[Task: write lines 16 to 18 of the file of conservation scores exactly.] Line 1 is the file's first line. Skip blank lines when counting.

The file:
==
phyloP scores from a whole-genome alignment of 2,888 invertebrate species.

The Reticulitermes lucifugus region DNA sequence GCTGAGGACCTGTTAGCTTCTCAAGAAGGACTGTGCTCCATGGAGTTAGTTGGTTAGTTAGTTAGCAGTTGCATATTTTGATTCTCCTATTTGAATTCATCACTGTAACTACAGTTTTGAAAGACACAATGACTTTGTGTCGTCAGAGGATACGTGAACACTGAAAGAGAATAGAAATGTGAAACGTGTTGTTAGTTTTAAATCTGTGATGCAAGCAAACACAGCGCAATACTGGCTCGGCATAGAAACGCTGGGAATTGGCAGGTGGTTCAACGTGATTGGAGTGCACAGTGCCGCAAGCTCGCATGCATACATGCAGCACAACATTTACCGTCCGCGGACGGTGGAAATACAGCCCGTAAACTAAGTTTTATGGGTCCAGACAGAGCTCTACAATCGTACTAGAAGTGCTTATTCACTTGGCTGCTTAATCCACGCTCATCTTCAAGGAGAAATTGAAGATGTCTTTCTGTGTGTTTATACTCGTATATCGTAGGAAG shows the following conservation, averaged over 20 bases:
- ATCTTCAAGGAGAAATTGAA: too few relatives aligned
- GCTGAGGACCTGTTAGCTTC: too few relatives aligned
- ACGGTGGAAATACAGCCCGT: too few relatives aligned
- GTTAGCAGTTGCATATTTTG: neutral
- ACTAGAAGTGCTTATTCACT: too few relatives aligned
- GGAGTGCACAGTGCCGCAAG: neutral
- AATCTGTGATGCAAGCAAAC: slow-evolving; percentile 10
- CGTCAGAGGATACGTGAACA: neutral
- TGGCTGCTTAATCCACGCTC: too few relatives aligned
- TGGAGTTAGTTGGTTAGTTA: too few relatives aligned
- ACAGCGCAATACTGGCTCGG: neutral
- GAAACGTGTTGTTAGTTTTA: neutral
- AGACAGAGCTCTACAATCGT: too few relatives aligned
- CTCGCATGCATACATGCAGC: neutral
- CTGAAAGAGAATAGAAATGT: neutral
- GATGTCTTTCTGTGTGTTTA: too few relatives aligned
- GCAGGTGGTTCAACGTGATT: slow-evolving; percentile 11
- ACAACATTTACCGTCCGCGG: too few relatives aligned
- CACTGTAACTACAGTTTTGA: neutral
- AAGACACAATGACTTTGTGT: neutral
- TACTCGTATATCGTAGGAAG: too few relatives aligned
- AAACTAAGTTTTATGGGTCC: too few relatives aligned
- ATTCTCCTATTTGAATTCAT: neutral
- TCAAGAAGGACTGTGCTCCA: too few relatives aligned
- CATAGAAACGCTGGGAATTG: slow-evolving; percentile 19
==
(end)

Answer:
- CTCGCATGCATACATGCAGC: neutral
- CTGAAAGAGAATAGAAATGT: neutral
- GATGTCTTTCTGTGTGTTTA: too few relatives aligned